News Release No. 60, August 2005
By David S. Jones
According to the Gallup Poll, 79 percent of buyers and sellers rate home warranties as one of the most important considerations when buying a home. Home warranties are the fourth most important factor behind location, design and financing options.
But just because you have a home warranty doesn’t mean you have adequate protection. I know this will come as a shock, but all home warranties are not created equal.
The folks at www.homewarrantyexperts.com collect both good and bad experiences on home warranties. Their goal is to educate consumers about the need for home warranties, how to pick the right company and warn consumers of the pitfalls. This column focuses on the latter. Keep in mind that this list is based on opinions and experiences sent in by consumers rather than any scientific data or research.
The number one gotcha to watch out for is a big one for Texans — the air conditioner. While a bad wire may be covered, cleaning the coils is normally a standard maintenance item and not covered. And once the technician reports the dirty coils, your home warranty company may exclude all future air conditioning claims because you haven’t been taking good care of your equipment. Annual maintenance contracts are a way around this gotcha.
Keep in mind that pre-existing conditions are not covered by a home warranty. Therefore, it’s a good idea to have a professional check the air conditioning before you buy to rule out the possibility of a pre-existing problem.
A bad inspector, however, can cost you thousands in gotchas. It helps if the inspector has the warranty contract in hand when he does the inspection. Special attention needs to be given areas that require routine maintenance. The more detail you get in the report, the better. Ask for photos. And ask the seller to repair or replace anything that is excluded in the warranty or may be deemed a pre-existing condition.
Rust and corrosion also are potential trouble areas. Because they are common problems, rust and corrosion are excluded for the first 30 days of most home warranty plans. Some exclude them altogether. This could mean trouble for getting your garbage disposal or hot water heater repaired.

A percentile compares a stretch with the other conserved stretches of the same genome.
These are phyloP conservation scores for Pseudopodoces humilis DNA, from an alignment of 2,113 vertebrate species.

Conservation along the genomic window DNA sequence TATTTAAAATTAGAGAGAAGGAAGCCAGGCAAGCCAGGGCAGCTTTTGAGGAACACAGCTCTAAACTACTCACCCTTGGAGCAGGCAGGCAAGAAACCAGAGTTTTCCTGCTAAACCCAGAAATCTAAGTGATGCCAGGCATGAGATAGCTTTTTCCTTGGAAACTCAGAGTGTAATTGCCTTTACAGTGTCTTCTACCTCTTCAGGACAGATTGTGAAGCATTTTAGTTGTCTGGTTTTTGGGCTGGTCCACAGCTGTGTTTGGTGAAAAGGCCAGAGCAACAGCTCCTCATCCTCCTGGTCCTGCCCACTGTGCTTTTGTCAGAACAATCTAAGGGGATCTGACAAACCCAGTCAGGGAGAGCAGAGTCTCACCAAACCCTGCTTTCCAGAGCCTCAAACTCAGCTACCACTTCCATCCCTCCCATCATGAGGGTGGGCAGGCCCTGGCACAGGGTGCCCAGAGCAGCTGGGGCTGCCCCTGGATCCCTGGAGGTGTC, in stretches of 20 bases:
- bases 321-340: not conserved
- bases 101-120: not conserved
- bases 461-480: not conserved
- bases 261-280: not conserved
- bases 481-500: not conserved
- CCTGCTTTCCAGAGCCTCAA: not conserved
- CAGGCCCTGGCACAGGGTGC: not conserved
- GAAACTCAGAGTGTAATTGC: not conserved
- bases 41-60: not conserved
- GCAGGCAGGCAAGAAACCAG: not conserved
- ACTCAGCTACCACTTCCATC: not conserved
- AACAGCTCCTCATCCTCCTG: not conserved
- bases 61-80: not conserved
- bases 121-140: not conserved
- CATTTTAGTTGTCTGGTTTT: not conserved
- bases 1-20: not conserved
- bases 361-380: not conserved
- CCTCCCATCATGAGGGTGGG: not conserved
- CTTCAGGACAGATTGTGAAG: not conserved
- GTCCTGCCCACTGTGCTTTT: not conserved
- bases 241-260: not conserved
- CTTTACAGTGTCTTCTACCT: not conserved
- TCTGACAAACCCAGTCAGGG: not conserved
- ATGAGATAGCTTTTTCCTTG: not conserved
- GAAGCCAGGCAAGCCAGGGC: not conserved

If you examine a home warranty carefully, you are likely to discover that it does not pay a claim unless you call the warranty company before you have the problem fixed. One of the biggest gotchas occurs when you call in a home warranty claim. What you tell the person who answers the 800 number is important because it determines whether or not the problem is covered by the warranty.
What you tell the customer service representative is logged into the computer for reference to the current and future calls. If there’s any doubt, you may be told the broken item is “not covered.” Always be nice and professional when talking to the home warranty folks on the telephone. Keeping your cool nearly always gets better results.
There are many gotchas inherent to home warranties. The service technician answering your call may misdiagnose the problem. The warranty may have payout limits. Multiple items may be covered only at an additional cost. Refrigerators located outside the kitchen usually are not covered. Anything associated with a commercial purpose probably isn’t covered. Mold is not covered. You get the idea.
How do you avoid the gotchas with a home warranty? Do your homework. The best defense is to read the fine print.